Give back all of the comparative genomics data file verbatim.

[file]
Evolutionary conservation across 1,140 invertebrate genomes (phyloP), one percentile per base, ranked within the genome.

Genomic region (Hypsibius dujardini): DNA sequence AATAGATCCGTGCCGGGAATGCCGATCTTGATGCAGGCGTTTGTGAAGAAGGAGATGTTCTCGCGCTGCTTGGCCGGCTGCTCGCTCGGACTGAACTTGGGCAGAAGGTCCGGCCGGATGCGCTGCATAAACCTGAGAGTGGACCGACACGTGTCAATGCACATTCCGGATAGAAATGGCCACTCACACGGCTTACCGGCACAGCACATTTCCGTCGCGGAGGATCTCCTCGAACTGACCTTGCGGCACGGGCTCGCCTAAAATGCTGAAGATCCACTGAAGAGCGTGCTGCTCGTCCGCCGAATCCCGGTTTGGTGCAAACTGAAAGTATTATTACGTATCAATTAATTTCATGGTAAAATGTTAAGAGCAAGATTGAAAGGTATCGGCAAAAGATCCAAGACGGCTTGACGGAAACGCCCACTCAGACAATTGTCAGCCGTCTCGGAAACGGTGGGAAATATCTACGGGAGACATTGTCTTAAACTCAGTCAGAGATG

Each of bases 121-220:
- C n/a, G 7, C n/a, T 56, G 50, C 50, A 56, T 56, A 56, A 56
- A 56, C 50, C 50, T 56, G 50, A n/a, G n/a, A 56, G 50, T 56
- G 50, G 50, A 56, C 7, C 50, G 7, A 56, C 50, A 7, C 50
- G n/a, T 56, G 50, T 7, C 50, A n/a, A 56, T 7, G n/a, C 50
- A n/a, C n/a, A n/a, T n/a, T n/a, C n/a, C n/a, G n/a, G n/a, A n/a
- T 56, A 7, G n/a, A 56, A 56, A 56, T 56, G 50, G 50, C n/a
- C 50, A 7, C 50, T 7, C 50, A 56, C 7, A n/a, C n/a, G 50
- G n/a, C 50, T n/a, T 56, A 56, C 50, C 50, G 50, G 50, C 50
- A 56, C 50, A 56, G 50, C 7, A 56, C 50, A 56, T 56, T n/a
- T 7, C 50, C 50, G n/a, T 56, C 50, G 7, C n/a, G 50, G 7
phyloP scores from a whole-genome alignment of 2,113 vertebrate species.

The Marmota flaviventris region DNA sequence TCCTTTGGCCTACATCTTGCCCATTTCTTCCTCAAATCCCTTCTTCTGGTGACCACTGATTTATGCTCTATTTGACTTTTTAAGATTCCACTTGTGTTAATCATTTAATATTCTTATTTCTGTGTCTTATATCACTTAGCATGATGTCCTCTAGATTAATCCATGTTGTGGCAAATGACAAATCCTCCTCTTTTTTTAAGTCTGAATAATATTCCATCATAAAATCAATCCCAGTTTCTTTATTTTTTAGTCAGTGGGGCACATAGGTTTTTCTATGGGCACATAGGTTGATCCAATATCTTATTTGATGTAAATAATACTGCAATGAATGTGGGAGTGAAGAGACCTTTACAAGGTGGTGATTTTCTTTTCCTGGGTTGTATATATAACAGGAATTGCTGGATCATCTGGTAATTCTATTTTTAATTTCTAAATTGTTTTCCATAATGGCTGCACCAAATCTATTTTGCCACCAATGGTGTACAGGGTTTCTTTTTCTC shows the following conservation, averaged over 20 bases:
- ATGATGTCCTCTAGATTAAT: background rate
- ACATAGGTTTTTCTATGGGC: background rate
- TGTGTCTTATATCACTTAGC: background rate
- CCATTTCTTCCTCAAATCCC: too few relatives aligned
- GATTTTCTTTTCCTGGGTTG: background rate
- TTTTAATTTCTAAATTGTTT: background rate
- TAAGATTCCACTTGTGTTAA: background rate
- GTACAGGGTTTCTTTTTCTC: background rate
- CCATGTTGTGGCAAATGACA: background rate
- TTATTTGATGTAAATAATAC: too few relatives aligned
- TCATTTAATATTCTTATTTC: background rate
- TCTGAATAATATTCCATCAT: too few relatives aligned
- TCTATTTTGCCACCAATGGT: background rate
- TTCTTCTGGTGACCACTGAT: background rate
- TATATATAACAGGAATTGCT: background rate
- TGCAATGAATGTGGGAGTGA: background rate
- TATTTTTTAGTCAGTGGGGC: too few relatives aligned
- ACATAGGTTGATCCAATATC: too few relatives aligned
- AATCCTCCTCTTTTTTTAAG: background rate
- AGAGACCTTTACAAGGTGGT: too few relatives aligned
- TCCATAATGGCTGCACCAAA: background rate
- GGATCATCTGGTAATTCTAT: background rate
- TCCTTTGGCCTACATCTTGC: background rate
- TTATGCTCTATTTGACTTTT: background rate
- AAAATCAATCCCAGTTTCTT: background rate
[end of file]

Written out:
Evolutionary conservation across 1,140 invertebrate genomes (phyloP), one percentile per base, ranked within the genome.

Genomic region (Hypsibius dujardini): DNA sequence AATAGATCCGTGCCGGGAATGCCGATCTTGATGCAGGCGTTTGTGAAGAAGGAGATGTTCTCGCGCTGCTTGGCCGGCTGCTCGCTCGGACTGAACTTGGGCAGAAGGTCCGGCCGGATGCGCTGCATAAACCTGAGAGTGGACCGACACGTGTCAATGCACATTCCGGATAGAAATGGCCACTCACACGGCTTACCGGCACAGCACATTTCCGTCGCGGAGGATCTCCTCGAACTGACCTTGCGGCACGGGCTCGCCTAAAATGCTGAAGATCCACTGAAGAGCGTGCTGCTCGTCCGCCGAATCCCGGTTTGGTGCAAACTGAAAGTATTATTACGTATCAATTAATTTCATGGTAAAATGTTAAGAGCAAGATTGAAAGGTATCGGCAAAAGATCCAAGACGGCTTGACGGAAACGCCCACTCAGACAATTGTCAGCCGTCTCGGAAACGGTGGGAAATATCTACGGGAGACATTGTCTTAAACTCAGTCAGAGATG

Each of bases 121-220:
- C n/a, G 7, C n/a, T 56, G 50, C 50, A 56, T 56, A 56, A 56
- A 56, C 50, C 50, T 56, G 50, A n/a, G n/a, A 56, G 50, T 56
- G 50, G 50, A 56, C 7, C 50, G 7, A 56, C 50, A 7, C 50
- G n/a, T 56, G 50, T 7, C 50, A n/a, A 56, T 7, G n/a, C 50
- A n/a, C n/a, A n/a, T n/a, T n/a, C n/a, C n/a, G n/a, G n/a, A n/a
- T 56, A 7, G n/a, A 56, A 56, A 56, T 56, G 50, G 50, C n/a
- C 50, A 7, C 50, T 7, C 50, A 56, C 7, A n/a, C n/a, G 50
- G n/a, C 50, T n/a, T 56, A 56, C 50, C 50, G 50, G 50, C 50
- A 56, C 50, A 56, G 50, C 7, A 56, C 50, A 56, T 56, T n/a
- T 7, C 50, C 50, G n/a, T 56, C 50, G 7, C n/a, G 50, G 7
phyloP scores from a whole-genome alignment of 2,113 vertebrate species.

The Marmota flaviventris region DNA sequence TCCTTTGGCCTACATCTTGCCCATTTCTTCCTCAAATCCCTTCTTCTGGTGACCACTGATTTATGCTCTATTTGACTTTTTAAGATTCCACTTGTGTTAATCATTTAATATTCTTATTTCTGTGTCTTATATCACTTAGCATGATGTCCTCTAGATTAATCCATGTTGTGGCAAATGACAAATCCTCCTCTTTTTTTAAGTCTGAATAATATTCCATCATAAAATCAATCCCAGTTTCTTTATTTTTTAGTCAGTGGGGCACATAGGTTTTTCTATGGGCACATAGGTTGATCCAATATCTTATTTGATGTAAATAATACTGCAATGAATGTGGGAGTGAAGAGACCTTTACAAGGTGGTGATTTTCTTTTCCTGGGTTGTATATATAACAGGAATTGCTGGATCATCTGGTAATTCTATTTTTAATTTCTAAATTGTTTTCCATAATGGCTGCACCAAATCTATTTTGCCACCAATGGTGTACAGGGTTTCTTTTTCTC shows the following conservation, averaged over 20 bases:
- ATGATGTCCTCTAGATTAAT: background rate
- ACATAGGTTTTTCTATGGGC: background rate
- TGTGTCTTATATCACTTAGC: background rate
- CCATTTCTTCCTCAAATCCC: too few relatives aligned
- GATTTTCTTTTCCTGGGTTG: background rate
- TTTTAATTTCTAAATTGTTT: background rate
- TAAGATTCCACTTGTGTTAA: background rate
- GTACAGGGTTTCTTTTTCTC: background rate
- CCATGTTGTGGCAAATGACA: background rate
- TTATTTGATGTAAATAATAC: too few relatives aligned
- TCATTTAATATTCTTATTTC: background rate
- TCTGAATAATATTCCATCAT: too few relatives aligned
- TCTATTTTGCCACCAATGGT: background rate
- TTCTTCTGGTGACCACTGAT: background rate
- TATATATAACAGGAATTGCT: background rate
- TGCAATGAATGTGGGAGTGA: background rate
- TATTTTTTAGTCAGTGGGGC: too few relatives aligned
- ACATAGGTTGATCCAATATC: too few relatives aligned
- AATCCTCCTCTTTTTTTAAG: background rate
- AGAGACCTTTACAAGGTGGT: too few relatives aligned
- TCCATAATGGCTGCACCAAA: background rate
- GGATCATCTGGTAATTCTAT: background rate
- TCCTTTGGCCTACATCTTGC: background rate
- TTATGCTCTATTTGACTTTT: background rate
- AAAATCAATCCCAGTTTCTT: background rate